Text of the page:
there was another laid back ambient type album, tho with some beat-driven songs and of course rehashes of what time is love and 3am eternal and last train to trancentral, which was to be the soundtrack to a film they made called "the white room." i don't think the film was ever formally released, or if it was it was very very limited, and i believe bootlegs might've made it out somewhere along the ways (speaking of, there were some other videos... dunno if they were pure trance or something, but they too are limited and rare and likely worth a pretty penny, same as a legit KLF shirt, which i believe goes for $100 on e-bay with bootleggers lurking to make big bucks off of re-presses) from there, as time went on into 1992 they started jamming out with a band called extreme noise terror, and they were working on an LP called "the black room" which was going to be a collab with them, and as one might guess it was the antithesis of the whole white room experience. the LP was never released, however bootlegs got out and it is slskable... it's not very good it's kind of like anoymous rocky metal, but hey, it's there for you. later on they also did a single with the late country singer tammy wynette called "justified and ancient", which i believe was a single from the white room LP, and i think that's up there in terms of their quality songs. it's head-nodding enjoyable and fun and tammy's got some pipes, and it's got the trademark KLF chanting and people singing mu-mu and references to their ice cream van and other things. they always were heavy on the symbolism, seeing as the justified ancients of mu-mu were the natural enemies of hte illuminati in the illuminatus! trilogy and this was a central message the KLF attempted to propagate throughout their tenure: going against the establishment of music from the inside out.

 

the ending of the KLF was meant to be spectacular, but it fizzled a little bit. at the 1992 or 1993 top of the tops, i can't remember which one, the KLF played accompanied by extreme noise terror. as the band finished up, cauty and drummond came out with assault rifles for crutches and had buckets of sheep blood on the stage... they had wanted to kick the blood into the crowd, drenching execs with it, while shooting blanks off in order to make a grand statement, however the blood got messed up and they just ended up firing the blanks over the head of the crowd. it still did cause somewhat of a ruckus, during which i believe drummond grabbed the house microphone and proclaimed "the KLF are leaving the music industry"

 

i don't know many of the specifics, tho some OG britons likely know, the KLF were reknown for doing all kinds of odd shows with gimmicks, lights, druids, spectacles onstage, etc... sometimes they'd send bunches of people to other people's shows, the orb comes to mind, in KLF shirts accompanied by druids and wahtnot. around this time, the KLF bought themselves a tank and drove it through the streets of london blaring propaganda (this idea would later be rekindled by our very hero and protagonist, aphex twin, who got a scout tank and kept it to the back-roads of the country, not to mention a submarine and other odd things) and they had an ice cream van in there somewhere. they made a legendary little indie film about them going off and burning a million quid (tho rumor is that it was really like 180k, just said to be a million for effect) they had a "worst art award" where they awarded the lady who won a bunch of cash and then promptly burned/destroyed her art... and they did some other full page ads.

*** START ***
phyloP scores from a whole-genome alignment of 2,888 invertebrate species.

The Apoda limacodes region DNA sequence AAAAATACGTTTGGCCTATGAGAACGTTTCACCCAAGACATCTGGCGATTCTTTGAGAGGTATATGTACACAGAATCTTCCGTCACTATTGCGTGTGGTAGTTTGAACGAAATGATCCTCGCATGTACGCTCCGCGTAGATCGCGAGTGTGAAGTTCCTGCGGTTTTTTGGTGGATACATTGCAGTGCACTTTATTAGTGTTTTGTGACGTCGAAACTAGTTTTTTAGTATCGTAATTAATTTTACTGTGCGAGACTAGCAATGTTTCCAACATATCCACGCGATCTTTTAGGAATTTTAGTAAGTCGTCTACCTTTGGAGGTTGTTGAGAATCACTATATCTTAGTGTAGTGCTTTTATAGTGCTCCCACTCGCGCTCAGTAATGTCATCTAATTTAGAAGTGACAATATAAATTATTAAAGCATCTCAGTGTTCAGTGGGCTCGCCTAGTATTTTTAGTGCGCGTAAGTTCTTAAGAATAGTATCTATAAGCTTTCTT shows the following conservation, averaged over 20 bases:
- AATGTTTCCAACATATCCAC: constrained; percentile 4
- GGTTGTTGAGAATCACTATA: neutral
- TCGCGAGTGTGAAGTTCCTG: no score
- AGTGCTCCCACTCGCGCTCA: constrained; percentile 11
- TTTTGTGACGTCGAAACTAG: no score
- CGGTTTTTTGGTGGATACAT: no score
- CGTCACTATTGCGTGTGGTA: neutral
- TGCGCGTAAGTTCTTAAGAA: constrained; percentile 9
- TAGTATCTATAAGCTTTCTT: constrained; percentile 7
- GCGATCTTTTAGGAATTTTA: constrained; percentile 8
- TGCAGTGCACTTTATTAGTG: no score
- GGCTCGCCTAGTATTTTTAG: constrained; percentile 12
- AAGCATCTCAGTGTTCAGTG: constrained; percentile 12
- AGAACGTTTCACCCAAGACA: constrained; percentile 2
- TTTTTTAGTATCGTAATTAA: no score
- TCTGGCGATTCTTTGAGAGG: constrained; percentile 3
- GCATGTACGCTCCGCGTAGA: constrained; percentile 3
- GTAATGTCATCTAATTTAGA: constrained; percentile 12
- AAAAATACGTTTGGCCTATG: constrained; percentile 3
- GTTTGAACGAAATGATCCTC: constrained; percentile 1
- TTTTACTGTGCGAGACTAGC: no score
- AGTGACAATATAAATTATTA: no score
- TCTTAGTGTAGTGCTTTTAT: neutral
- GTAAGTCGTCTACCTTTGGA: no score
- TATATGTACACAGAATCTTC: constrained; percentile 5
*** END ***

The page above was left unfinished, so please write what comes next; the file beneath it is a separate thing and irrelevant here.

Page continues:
they took the name "the K foundation" and released a track called "k sera sera" which i believe was a single and it was an orchestra thing, and somewhere along the way they did another jungle-y track about peace in israel or something, with some national anthem mashed up with a jungle beat and the usual odd radio freedom sample intro and a few mu mu shouts and whatnot. i believe it was around 1997 or 1998 or even 1999 they did one more show, called 23 minutes with the KLF, where drummond and cauty came out in wheelchairs and smashed around into each other and randomly yelled at the crowd as if they had dementia/alzheimers or something..

 

2K_-_Wheelchair.gif

 

they also had some other grandiose idea that never took off called k2 plant hire, essinestially it spawned a few logos and was a cool buzzword to tell someone about what those crazy KLF cats were up to, but it never really amounted t oanything.

 

from there, they did another EP around 1999-2000 called "fuck the millennium" which featured them taking out another fullpage ad in a london newspaper asking if the millennium should be fucked?! dial one number for yes, one nother for no. the single was just basically defaced versions of what time is love and maybe even 3am eternal, i can't be arsed to remember, but it was basically rubbish.